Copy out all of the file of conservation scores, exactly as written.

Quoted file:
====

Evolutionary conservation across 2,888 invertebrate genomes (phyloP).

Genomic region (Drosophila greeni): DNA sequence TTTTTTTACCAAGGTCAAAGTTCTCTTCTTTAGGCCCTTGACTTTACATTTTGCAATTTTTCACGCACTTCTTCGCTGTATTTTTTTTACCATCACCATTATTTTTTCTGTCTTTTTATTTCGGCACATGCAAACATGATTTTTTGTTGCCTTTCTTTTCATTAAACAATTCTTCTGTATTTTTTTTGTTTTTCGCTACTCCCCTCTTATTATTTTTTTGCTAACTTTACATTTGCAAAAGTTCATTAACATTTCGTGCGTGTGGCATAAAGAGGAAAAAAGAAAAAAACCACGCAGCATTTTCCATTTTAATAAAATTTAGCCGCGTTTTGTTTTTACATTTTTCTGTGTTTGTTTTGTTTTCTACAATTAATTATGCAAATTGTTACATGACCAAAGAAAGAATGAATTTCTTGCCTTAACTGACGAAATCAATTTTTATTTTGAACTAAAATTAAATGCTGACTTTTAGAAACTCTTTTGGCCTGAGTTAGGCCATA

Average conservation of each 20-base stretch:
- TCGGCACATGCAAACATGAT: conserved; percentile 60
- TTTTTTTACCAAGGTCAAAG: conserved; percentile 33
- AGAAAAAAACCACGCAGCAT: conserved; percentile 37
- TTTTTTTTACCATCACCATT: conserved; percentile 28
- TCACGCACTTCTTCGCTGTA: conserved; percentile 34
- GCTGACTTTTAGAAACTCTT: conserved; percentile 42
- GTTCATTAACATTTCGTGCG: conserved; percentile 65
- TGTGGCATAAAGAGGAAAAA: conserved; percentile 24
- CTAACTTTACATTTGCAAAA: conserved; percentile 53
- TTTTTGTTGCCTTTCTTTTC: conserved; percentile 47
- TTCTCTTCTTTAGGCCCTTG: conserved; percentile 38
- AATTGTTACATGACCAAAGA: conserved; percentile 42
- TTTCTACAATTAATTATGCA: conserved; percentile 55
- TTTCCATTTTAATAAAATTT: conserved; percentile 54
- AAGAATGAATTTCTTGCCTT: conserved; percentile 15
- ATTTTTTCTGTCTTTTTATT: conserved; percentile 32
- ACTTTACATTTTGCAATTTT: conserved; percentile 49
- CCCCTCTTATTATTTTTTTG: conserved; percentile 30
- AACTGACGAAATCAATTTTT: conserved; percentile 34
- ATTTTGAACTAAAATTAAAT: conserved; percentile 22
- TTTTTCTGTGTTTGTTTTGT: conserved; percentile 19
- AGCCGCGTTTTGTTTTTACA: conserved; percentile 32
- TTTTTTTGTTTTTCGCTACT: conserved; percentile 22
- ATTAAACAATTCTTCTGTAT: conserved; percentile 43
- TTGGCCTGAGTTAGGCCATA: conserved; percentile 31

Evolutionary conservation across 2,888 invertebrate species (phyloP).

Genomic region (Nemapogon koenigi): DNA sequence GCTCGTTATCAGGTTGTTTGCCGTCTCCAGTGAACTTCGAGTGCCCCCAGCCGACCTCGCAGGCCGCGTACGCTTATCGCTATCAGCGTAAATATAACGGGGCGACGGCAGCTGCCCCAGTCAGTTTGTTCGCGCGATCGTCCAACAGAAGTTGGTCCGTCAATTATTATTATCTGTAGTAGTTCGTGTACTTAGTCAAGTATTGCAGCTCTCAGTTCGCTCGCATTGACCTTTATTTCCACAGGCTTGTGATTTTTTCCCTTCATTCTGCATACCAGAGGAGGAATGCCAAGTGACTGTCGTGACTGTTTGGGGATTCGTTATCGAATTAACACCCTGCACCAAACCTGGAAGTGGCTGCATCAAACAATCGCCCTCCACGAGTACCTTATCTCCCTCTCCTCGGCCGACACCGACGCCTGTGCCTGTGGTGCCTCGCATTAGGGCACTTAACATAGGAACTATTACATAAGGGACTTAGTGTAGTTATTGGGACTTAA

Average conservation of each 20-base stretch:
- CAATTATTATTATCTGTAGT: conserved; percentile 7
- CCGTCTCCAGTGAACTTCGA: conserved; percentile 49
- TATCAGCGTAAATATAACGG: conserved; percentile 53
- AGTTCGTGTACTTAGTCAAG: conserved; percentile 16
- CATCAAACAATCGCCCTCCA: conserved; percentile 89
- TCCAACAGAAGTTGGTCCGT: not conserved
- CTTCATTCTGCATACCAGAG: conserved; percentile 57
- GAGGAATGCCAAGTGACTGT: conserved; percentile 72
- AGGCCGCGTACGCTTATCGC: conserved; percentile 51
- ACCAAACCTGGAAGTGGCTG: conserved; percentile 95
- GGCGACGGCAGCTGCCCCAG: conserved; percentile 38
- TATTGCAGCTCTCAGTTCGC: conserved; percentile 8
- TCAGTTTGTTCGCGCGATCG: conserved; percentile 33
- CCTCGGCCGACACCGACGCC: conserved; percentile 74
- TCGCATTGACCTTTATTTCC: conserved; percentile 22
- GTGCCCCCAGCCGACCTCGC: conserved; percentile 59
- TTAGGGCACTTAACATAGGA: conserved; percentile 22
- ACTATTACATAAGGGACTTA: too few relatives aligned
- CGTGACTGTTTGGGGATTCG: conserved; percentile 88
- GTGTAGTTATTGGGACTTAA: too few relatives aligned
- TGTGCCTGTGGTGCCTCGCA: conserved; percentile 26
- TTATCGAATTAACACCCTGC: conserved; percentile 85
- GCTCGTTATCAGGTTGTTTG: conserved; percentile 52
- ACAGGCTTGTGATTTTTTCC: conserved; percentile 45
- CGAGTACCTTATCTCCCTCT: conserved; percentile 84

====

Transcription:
Evolutionary conservation across 2,888 invertebrate genomes (phyloP).

Genomic region (Drosophila greeni): DNA sequence TTTTTTTACCAAGGTCAAAGTTCTCTTCTTTAGGCCCTTGACTTTACATTTTGCAATTTTTCACGCACTTCTTCGCTGTATTTTTTTTACCATCACCATTATTTTTTCTGTCTTTTTATTTCGGCACATGCAAACATGATTTTTTGTTGCCTTTCTTTTCATTAAACAATTCTTCTGTATTTTTTTTGTTTTTCGCTACTCCCCTCTTATTATTTTTTTGCTAACTTTACATTTGCAAAAGTTCATTAACATTTCGTGCGTGTGGCATAAAGAGGAAAAAAGAAAAAAACCACGCAGCATTTTCCATTTTAATAAAATTTAGCCGCGTTTTGTTTTTACATTTTTCTGTGTTTGTTTTGTTTTCTACAATTAATTATGCAAATTGTTACATGACCAAAGAAAGAATGAATTTCTTGCCTTAACTGACGAAATCAATTTTTATTTTGAACTAAAATTAAATGCTGACTTTTAGAAACTCTTTTGGCCTGAGTTAGGCCATA

Average conservation of each 20-base stretch:
- TCGGCACATGCAAACATGAT: conserved; percentile 60
- TTTTTTTACCAAGGTCAAAG: conserved; percentile 33
- AGAAAAAAACCACGCAGCAT: conserved; percentile 37
- TTTTTTTTACCATCACCATT: conserved; percentile 28
- TCACGCACTTCTTCGCTGTA: conserved; percentile 34
- GCTGACTTTTAGAAACTCTT: conserved; percentile 42
- GTTCATTAACATTTCGTGCG: conserved; percentile 65
- TGTGGCATAAAGAGGAAAAA: conserved; percentile 24
- CTAACTTTACATTTGCAAAA: conserved; percentile 53
- TTTTTGTTGCCTTTCTTTTC: conserved; percentile 47
- TTCTCTTCTTTAGGCCCTTG: conserved; percentile 38
- AATTGTTACATGACCAAAGA: conserved; percentile 42
- TTTCTACAATTAATTATGCA: conserved; percentile 55
- TTTCCATTTTAATAAAATTT: conserved; percentile 54
- AAGAATGAATTTCTTGCCTT: conserved; percentile 15
- ATTTTTTCTGTCTTTTTATT: conserved; percentile 32
- ACTTTACATTTTGCAATTTT: conserved; percentile 49
- CCCCTCTTATTATTTTTTTG: conserved; percentile 30
- AACTGACGAAATCAATTTTT: conserved; percentile 34
- ATTTTGAACTAAAATTAAAT: conserved; percentile 22
- TTTTTCTGTGTTTGTTTTGT: conserved; percentile 19
- AGCCGCGTTTTGTTTTTACA: conserved; percentile 32
- TTTTTTTGTTTTTCGCTACT: conserved; percentile 22
- ATTAAACAATTCTTCTGTAT: conserved; percentile 43
- TTGGCCTGAGTTAGGCCATA: conserved; percentile 31

Evolutionary conservation across 2,888 invertebrate species (phyloP).

Genomic region (Nemapogon koenigi): DNA sequence GCTCGTTATCAGGTTGTTTGCCGTCTCCAGTGAACTTCGAGTGCCCCCAGCCGACCTCGCAGGCCGCGTACGCTTATCGCTATCAGCGTAAATATAACGGGGCGACGGCAGCTGCCCCAGTCAGTTTGTTCGCGCGATCGTCCAACAGAAGTTGGTCCGTCAATTATTATTATCTGTAGTAGTTCGTGTACTTAGTCAAGTATTGCAGCTCTCAGTTCGCTCGCATTGACCTTTATTTCCACAGGCTTGTGATTTTTTCCCTTCATTCTGCATACCAGAGGAGGAATGCCAAGTGACTGTCGTGACTGTTTGGGGATTCGTTATCGAATTAACACCCTGCACCAAACCTGGAAGTGGCTGCATCAAACAATCGCCCTCCACGAGTACCTTATCTCCCTCTCCTCGGCCGACACCGACGCCTGTGCCTGTGGTGCCTCGCATTAGGGCACTTAACATAGGAACTATTACATAAGGGACTTAGTGTAGTTATTGGGACTTAA

Average conservation of each 20-base stretch:
- CAATTATTATTATCTGTAGT: conserved; percentile 7
- CCGTCTCCAGTGAACTTCGA: conserved; percentile 49
- TATCAGCGTAAATATAACGG: conserved; percentile 53
- AGTTCGTGTACTTAGTCAAG: conserved; percentile 16
- CATCAAACAATCGCCCTCCA: conserved; percentile 89
- TCCAACAGAAGTTGGTCCGT: not conserved
- CTTCATTCTGCATACCAGAG: conserved; percentile 57
- GAGGAATGCCAAGTGACTGT: conserved; percentile 72
- AGGCCGCGTACGCTTATCGC: conserved; percentile 51
- ACCAAACCTGGAAGTGGCTG: conserved; percentile 95
- GGCGACGGCAGCTGCCCCAG: conserved; percentile 38
- TATTGCAGCTCTCAGTTCGC: conserved; percentile 8
- TCAGTTTGTTCGCGCGATCG: conserved; percentile 33
- CCTCGGCCGACACCGACGCC: conserved; percentile 74
- TCGCATTGACCTTTATTTCC: conserved; percentile 22
- GTGCCCCCAGCCGACCTCGC: conserved; percentile 59
- TTAGGGCACTTAACATAGGA: conserved; percentile 22
- ACTATTACATAAGGGACTTA: too few relatives aligned
- CGTGACTGTTTGGGGATTCG: conserved; percentile 88
- GTGTAGTTATTGGGACTTAA: too few relatives aligned
- TGTGCCTGTGGTGCCTCGCA: conserved; percentile 26
- TTATCGAATTAACACCCTGC: conserved; percentile 85
- GCTCGTTATCAGGTTGTTTG: conserved; percentile 52
- ACAGGCTTGTGATTTTTTCC: conserved; percentile 45
- CGAGTACCTTATCTCCCTCT: conserved; percentile 84